Maryland's welfare rolls have declined 61 percent--141,000 people--in the past four years, according to new state figures, an amount equal to the populations of Frederick, Gaithersburg and Rockville combined.
"The numbers are astounding," said Lynda G. Fox, secretary of the state Department of Human Resources. "We've demonstrated that people receiving public assistance really want to work."
"Even given the low employment rate, it's impressive," said Gary Burtless, an economist at the Brookings Institution.
The figures reflect regional and nationwide trends. This year, Virginia reported that the number of families receiving welfare benefits in that state had dropped 44.4 percent since 1995. Since President Clinton signed the federal welfare law in August 1996, the number of welfare recipients nationwide has dropped 35 percent.
Some critics have voiced doubts about whether the jobs being obtained by welfare recipients pay enough to support a family. "We need to look at what's happened to the income of these families. The question I would ask is, do we believe that poverty among children in Maryland has dropped 61 percent?" said Wendell Primus, an analyst at the Center on Budget and Policy Priorities, who resigned from the Clinton administration in 1996 to protest its support for welfare reform.
The Maryland General Assembly approved the Family Investment Program in 1996, shortly before federal reforms went into effect. The state adopted a "work first" emphasis that sought to provide temporary assistance or noncash benefits to people seeking assistance, Fox said.
"We also changed the culture of the welfare offices," said Connie Tolbert, a spokesman for the Human Resources Department, who was a welfare recipient in Baltimore for 11 years. "A woman told me recently that they told her at her welfare office that she could come back and work on her resume on the computer. That kind of thing never happened before. When I was on welfare, you filled out your papers and left and didn't come back for six months."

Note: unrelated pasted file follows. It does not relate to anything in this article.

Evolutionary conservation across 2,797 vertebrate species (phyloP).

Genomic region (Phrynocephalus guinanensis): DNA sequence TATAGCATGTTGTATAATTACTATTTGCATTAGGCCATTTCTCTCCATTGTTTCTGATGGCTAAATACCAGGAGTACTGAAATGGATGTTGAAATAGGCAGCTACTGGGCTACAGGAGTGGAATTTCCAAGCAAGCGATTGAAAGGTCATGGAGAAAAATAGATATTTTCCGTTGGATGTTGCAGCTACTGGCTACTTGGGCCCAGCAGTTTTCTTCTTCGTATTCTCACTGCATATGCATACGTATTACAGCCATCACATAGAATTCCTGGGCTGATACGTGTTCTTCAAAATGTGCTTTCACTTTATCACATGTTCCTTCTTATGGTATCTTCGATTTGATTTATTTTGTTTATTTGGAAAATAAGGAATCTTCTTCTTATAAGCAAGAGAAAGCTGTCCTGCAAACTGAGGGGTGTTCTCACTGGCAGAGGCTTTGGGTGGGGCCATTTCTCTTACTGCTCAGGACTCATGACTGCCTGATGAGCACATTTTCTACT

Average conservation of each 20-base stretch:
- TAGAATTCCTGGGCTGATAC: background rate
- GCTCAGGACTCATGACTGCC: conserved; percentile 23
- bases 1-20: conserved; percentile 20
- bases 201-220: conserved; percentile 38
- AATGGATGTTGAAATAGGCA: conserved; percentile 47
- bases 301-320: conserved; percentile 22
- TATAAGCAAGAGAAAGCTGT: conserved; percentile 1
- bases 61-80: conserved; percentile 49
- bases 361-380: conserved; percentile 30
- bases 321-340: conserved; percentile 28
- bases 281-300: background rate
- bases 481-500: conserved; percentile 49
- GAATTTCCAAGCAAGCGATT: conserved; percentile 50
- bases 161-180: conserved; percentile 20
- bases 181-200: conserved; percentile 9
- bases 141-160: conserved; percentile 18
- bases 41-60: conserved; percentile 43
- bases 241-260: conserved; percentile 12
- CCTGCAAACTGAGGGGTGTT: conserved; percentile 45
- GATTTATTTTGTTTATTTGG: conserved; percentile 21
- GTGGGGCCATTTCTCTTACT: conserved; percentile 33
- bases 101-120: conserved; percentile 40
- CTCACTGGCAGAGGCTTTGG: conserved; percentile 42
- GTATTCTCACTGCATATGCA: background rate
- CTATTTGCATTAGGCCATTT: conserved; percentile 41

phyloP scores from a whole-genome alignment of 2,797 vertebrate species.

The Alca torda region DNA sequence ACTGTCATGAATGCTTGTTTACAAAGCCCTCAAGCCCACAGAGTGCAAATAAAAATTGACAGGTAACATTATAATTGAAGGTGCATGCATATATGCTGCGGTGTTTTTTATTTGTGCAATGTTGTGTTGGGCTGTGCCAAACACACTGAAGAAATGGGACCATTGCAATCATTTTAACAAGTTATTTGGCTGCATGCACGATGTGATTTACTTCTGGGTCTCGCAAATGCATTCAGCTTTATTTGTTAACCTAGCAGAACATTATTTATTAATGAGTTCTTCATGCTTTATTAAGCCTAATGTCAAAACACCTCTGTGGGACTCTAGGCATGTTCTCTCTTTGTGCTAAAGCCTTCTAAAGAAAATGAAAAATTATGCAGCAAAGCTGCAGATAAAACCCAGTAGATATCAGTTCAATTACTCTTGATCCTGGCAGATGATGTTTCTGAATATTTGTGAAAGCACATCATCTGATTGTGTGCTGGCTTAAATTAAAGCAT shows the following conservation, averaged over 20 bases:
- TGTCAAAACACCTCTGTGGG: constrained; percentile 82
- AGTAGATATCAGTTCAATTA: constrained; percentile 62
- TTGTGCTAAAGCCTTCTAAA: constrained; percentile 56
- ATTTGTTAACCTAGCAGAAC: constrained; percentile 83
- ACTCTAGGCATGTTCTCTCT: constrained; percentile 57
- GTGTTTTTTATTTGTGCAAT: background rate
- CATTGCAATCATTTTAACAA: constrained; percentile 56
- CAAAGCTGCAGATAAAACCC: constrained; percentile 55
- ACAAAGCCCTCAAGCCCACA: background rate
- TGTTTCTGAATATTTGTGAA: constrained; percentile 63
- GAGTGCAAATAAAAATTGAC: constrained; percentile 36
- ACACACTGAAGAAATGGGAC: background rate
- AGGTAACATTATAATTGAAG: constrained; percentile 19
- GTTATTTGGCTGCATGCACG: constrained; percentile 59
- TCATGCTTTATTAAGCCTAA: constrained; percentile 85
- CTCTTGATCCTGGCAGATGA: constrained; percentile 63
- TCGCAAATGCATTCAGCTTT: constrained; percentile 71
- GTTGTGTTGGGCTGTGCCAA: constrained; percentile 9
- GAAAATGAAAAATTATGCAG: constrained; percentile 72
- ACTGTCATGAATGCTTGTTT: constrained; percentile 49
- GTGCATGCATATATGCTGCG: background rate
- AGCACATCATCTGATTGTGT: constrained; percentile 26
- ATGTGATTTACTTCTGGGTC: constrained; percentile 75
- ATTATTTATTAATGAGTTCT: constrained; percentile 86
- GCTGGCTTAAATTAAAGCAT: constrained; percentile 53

The bulk of the reduction in the welfare rolls can be attributed to the new law and not to the booming national economy, according to a study done by the Regional Economic Studies Institute of Towson University. Without welfare reform but with a booming economy, researchers found, the caseload in Maryland would have declined only 8.1 percent.
The Maryland figures also reflected a national trend in which efforts to get people off welfare are more successful in suburban and rural areas than in urban centers. The counties with the largest reductions were Allegany in Western Maryland, which had an 88.9 percent drop; Caroline on the Eastern Shore, which had an 81 percent reduction; and Cecil in the northeast corner, also an 81 percent reduction.
Baltimore City, by contrast, experienced a 51 percent drop. Caseloads in the District of Columbia dropped 26 percent between January 1995 and December 1998.
"We're now seeing two basic kinds of cases: those who have come through doors recently, who we do a pretty good job of moving on to work, and then we have people who have been on for a long time. It is harder to reach and help the second group and they tend to be in cities," Fox said.
"One big problem is that the economy is decentralizing," said Bruce Katz, director of the Center on Urban and Metropolitan Policy at the Brookings Institution. He said his research found that the Baltimore suburbs gained 50,000 jobs between 1993 and 1995, while the city lost 2,600 jobs.
"Welfare reform has brought to the forefront this growing spatial mismatch between welfare and work. The challenge is not only preparing people for work but actually getting them to the job," he said.
Research editor Margot Williams contributed to this report.
Reduction in Maryland Welfare
Maryland's aggressive effort to reduce welfare has led to a statewide decrease in the welfare caseload by 61.2 percent since January 1995.
Welfare cases Jan. 1995
Welfare cases Jan. 1999
* From January 1995 to January 1998
SOURCE: Maryland Office of the Governor